“If the City would have moved ahead on our wastewater project without the EAHCP, we would probably not have had the resources to landscape the creek to significantly improve the water quality flowing into the San Marcos River. If the EAHCP had completed its environmental improvements without the City moving the wastewater main, there could have been more costly sewer problems down the road. But, by combining efforts, the City of San Marcos and the endangered species living in the San Marcos River are much better off. It’s been a long time coming, but the end product was definitely worth the wait.”

Sessom Creek Work Day Volunteers Make a Major Impact

“We didn’t really know where this volunteer effort would take us when we first walked on to the Sessom Creek Natural Area back in 2016 with only some hand saws and loppers,” said Eric Weeks, San Marcos Discovery Center Manager. “There was a jungle of non-native plants that had taken over the area and so we started chipping away at removing those invasive plants with a group of about 20 volunteers once a month on a Saturday. As we made progress, we added some chainsaws, and began working with the City of San Marcos to help with mulching what we cut down. In 2021, we used funding from the TCEQ 319 Grant to hire a contractor that came in with heavy machinery to finish the job. It was a huge effort which produced great results.”


Weeks explained that they would start out each Saturday with a handful of regulars but then they would get families, workers from the outlet mall, local businesses, church groups, senior groups and students from Texas State University to fill in the numbers they needed. In the summer months, the group would start early in the morning to beat the harsh South-Central Texas heat as they took down mainly ligustrum and bamboo from the natural area.

“We started on the outer perimeter and worked our way toward the creek primarily to eliminate the seed source of future invasive, non-native plant growth,” Weeks said. “We also coordinated with the EAHCP staff to make sure we weren’t duplicating efforts in the spots we worked in each month. Ultimately, we’ve used our experience with the Sessom Creek watershed and moved it to other parks and natural areas in San Marcos. It’s satisfying seeing the results of hard work over time, and the determination of community members to improve the local ecosystem in our natural areas.”


Editor's Note: The EAHCP would like to acknowledge the many people and entities involved in the Sessom Creek Phase 1 restoration not mentioned in the article including John Gleason LLC and Complete Watershed Solutions for designing the EAHCP portion of Phase 1; Santa Clara Construction for Construction of Phase 1; San Marcos City Council for approval of city funds for the wastewater line removal; and the Edwards Aquifer Authority Board of Directors and EAHCP Committees for review and approval of EAHCP funding for this project; Kimley Horn Engineering for designing the City’s wastewater line relocation; Benjamin Patterson and Ricky Wilson at HDR Engineering for permit compliance and construction oversight; Jim Boenig, Director of Aquifer Protection at EAA, for reviewing the Phase 1 and 2 designs; Aspen Navarro at The Meadows Center for securing and managing implementation of the TCEQ 319 grant for Sessom Creek trail signs and future trail designs by the San Marcos Greenbelt Alliance; the countless volunteers that have helped remove invasive, non-native plants; and most importantly to recently-retired Melani Howard, former Habitat Conservation Plan Manager for the City of San Marcos, for her dedication and many contributions to the Sessom Creek Restoration Project.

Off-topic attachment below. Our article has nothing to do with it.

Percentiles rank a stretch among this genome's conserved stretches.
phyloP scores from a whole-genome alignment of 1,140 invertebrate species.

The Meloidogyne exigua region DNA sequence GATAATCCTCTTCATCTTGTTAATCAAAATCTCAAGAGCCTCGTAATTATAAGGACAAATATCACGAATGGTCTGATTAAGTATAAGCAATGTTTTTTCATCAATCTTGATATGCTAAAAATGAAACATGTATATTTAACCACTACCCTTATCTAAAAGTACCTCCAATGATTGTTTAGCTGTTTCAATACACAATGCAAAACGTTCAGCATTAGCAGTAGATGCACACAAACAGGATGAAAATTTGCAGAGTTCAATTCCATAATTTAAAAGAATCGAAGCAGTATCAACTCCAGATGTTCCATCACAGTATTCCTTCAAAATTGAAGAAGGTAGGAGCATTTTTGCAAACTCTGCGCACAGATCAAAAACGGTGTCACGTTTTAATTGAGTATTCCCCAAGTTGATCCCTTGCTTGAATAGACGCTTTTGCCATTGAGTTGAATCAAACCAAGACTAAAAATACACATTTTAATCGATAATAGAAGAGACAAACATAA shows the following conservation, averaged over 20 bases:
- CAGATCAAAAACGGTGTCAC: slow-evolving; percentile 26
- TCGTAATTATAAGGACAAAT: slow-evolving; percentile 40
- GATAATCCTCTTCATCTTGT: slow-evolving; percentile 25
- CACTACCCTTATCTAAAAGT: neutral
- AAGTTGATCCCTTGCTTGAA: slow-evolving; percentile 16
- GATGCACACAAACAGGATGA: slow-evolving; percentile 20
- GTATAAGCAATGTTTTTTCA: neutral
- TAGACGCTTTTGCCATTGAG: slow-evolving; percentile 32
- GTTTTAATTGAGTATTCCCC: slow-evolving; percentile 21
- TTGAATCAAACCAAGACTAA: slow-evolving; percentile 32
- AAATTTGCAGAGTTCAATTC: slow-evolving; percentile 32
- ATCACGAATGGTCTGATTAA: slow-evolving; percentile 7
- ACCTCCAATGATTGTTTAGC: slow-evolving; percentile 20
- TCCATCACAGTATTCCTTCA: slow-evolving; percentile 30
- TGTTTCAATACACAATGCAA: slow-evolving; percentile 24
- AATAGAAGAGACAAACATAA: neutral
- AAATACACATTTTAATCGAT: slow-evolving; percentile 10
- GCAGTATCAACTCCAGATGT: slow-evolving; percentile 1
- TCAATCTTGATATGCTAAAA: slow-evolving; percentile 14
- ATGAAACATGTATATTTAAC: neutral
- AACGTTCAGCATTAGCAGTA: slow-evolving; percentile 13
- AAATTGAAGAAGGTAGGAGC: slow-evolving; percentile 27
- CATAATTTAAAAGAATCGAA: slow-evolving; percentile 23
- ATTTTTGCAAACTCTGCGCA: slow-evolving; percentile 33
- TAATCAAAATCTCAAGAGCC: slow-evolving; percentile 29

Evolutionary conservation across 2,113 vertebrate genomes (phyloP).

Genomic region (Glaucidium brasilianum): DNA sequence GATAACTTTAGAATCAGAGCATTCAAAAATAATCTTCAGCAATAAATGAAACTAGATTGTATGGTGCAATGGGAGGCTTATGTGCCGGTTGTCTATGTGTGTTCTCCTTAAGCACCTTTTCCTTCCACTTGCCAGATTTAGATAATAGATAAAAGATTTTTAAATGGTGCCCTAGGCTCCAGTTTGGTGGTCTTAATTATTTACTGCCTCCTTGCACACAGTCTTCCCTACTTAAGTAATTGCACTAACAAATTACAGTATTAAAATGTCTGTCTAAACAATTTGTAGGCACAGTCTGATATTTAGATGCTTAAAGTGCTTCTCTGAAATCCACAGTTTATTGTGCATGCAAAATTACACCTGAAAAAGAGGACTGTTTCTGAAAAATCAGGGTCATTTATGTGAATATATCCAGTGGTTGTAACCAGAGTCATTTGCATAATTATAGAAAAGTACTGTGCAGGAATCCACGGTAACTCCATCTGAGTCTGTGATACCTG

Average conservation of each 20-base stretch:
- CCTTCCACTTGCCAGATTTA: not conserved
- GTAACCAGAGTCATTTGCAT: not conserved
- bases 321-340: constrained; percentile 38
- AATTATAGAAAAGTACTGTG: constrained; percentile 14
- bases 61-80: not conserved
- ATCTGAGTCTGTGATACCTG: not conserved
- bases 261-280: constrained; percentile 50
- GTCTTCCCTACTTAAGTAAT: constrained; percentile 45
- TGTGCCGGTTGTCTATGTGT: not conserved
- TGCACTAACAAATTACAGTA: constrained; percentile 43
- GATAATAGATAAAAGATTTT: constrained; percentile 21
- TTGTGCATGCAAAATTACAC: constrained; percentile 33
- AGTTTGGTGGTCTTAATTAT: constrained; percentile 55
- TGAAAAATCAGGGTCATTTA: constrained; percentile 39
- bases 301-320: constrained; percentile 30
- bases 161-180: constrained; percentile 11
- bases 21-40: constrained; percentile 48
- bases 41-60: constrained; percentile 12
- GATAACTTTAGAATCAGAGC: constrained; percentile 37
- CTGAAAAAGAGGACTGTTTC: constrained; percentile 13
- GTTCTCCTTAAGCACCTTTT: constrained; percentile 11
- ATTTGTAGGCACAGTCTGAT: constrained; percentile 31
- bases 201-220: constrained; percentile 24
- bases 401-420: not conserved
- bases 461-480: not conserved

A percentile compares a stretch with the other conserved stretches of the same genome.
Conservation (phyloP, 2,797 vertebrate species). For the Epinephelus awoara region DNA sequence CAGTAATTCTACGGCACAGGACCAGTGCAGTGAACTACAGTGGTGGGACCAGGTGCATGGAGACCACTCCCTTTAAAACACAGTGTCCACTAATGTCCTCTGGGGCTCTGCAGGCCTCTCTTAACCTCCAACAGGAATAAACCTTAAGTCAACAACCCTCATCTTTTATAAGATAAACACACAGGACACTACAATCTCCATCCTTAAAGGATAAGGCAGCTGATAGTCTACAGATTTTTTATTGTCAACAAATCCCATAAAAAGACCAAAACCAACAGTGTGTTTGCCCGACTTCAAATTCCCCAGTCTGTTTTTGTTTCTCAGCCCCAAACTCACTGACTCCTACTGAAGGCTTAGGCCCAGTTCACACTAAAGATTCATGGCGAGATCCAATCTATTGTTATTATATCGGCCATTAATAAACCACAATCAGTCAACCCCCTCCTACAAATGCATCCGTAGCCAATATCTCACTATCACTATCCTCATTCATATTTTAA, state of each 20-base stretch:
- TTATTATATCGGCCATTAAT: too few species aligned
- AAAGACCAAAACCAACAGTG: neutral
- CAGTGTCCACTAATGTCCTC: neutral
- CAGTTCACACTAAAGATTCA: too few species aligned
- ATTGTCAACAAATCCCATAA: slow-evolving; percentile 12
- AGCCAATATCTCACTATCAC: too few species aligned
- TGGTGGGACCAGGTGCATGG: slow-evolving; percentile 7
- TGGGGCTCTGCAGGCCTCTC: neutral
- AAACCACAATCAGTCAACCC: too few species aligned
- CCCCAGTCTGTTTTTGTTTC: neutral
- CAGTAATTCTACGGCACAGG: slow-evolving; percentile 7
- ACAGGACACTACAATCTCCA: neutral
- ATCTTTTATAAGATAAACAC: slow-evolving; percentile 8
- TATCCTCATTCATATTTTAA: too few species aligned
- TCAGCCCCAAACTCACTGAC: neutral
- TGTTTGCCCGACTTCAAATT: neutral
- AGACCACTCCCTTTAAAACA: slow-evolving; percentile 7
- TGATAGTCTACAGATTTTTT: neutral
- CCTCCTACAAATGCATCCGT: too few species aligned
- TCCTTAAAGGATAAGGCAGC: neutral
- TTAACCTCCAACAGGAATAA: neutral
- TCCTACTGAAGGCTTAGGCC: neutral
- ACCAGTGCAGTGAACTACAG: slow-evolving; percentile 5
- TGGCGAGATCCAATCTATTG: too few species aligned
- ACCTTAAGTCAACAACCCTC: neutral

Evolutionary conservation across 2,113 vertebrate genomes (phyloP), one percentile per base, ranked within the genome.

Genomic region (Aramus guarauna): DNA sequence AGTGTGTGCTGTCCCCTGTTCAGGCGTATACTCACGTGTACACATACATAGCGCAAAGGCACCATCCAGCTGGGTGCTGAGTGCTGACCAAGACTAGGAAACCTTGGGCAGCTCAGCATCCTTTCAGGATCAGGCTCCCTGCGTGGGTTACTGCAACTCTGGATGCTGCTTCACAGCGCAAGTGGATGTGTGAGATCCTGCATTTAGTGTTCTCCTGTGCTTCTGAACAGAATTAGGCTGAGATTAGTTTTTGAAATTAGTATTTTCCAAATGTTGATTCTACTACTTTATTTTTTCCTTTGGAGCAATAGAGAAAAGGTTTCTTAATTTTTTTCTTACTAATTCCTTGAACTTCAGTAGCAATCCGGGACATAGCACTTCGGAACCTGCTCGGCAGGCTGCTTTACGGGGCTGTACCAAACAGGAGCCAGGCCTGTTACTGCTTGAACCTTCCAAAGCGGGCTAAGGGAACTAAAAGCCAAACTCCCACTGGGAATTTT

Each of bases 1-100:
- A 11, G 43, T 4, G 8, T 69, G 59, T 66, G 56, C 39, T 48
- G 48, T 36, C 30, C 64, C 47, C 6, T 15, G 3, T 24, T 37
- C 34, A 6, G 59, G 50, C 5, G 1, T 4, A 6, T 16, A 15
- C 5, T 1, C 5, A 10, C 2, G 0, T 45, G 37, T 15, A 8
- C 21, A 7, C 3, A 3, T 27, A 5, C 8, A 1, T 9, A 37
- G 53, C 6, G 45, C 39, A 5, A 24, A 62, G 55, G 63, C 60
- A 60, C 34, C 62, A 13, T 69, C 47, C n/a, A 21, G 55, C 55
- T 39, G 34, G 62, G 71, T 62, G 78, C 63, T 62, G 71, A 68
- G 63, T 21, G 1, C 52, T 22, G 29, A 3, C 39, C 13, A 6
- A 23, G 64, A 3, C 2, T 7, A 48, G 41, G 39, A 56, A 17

EAHCP Steward Podcast

In this edition of the EAHPC Steward Podcast, we had the opportunity to speak with the project leaders who combined efforts to bring Phase 1 of the Sessom Creek Stream Restoration Project online. Although the Sessom Creek watershed is fairly small, it essentially was emptying sediment and urban stormwater runoff near the San Marcos Springs where endangered species make their home. The team developed a comprehensive solution to the problem and you’ll be interested to hear how multiple agencies worked together to make that happen.


We talked with Mark Enders, Habitat Conservation Plan Manager for the City of San Marcos, Shaun Condor, City of San Marcos Director of Engineering and Capital Improvements, Kristina Tolman, EAHCP Senior Coordinator and Ben Patterson with HDR Engineering. He led the permits acquisition process for the team.

Sessom Creek Project Interview - EAHCP Steward Pocast
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Detailed EAHCP Meeting Calendar is Now Online

If you need the most current information about EAHCP meetings, you’re only one click away. The new EAHCP meeting calendar is now ready for your convenience. Just click here, then bookmark it.

Summer Schedule for the Edwards Outreach Center

This Saturday, August 5, 2023, from 9 a.m. to 3 p.m. join the EAA EOC staff for another Summer Saturday!


The EOC event will be featuring the Astonishing Mr. Pitts’ water magic show from 10 a.m. to 12 p.m., plus you will learn how to make your own cloud in a jar! If you're one of the first 50 visitors, you'll enjoy some cloud-themed cookies. The EOC is FREE and open to the public. You can schedule your visit at


Visitors will also be able participate in the Aquifer Art activity where you can make your own AquiFlag and grab a bag of gourmet popcorn! Continuing through August, the EAA EOC will be open for Summer Saturdays, the first and third Saturdays of the month, from 9 a.m. to 3 p.m. with special presentations, sweet treats, and STEAM fun for everyone!

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Sign Up Today for the National HCP Coalition Conference 

You can now register for the National HCP Coalition Conference being held at the U.Sl Fish & Wildlife Service Training Center in Shepherdstown, West Virginia. The conference kicks off on Monday November 6 and concludes Thursday, November 9 at noon. Download the flyer here.

Martindale River Appreciation Day

Don’t miss the 2nd Annual Martindale River Appreciation Day to be held Aug 18, 6-10 PM, and Aug 19, 10 AM- 3 PM. There will be sustainable giveaways, artisan exhibits and live music. All events will be held in downtown Martindale

For more information, contact the San Marcos River Foundation. Click here for more info.

Follow the Progress of the ITP Renewal Process Online

The current Edwards Aquifer Recovery Implementation Program Incidental Take Permit (ITP) expires March 31, 2028. The Edwards Aquifer Authority Board approved a contract in April 2022 to perform technical services to plan for a permit renewal. The permit renewal of the Edwards Aquifer Habitat Conservation Plan is a four phase process. You can keep up with all of the ITP progress by bookmarking the website at: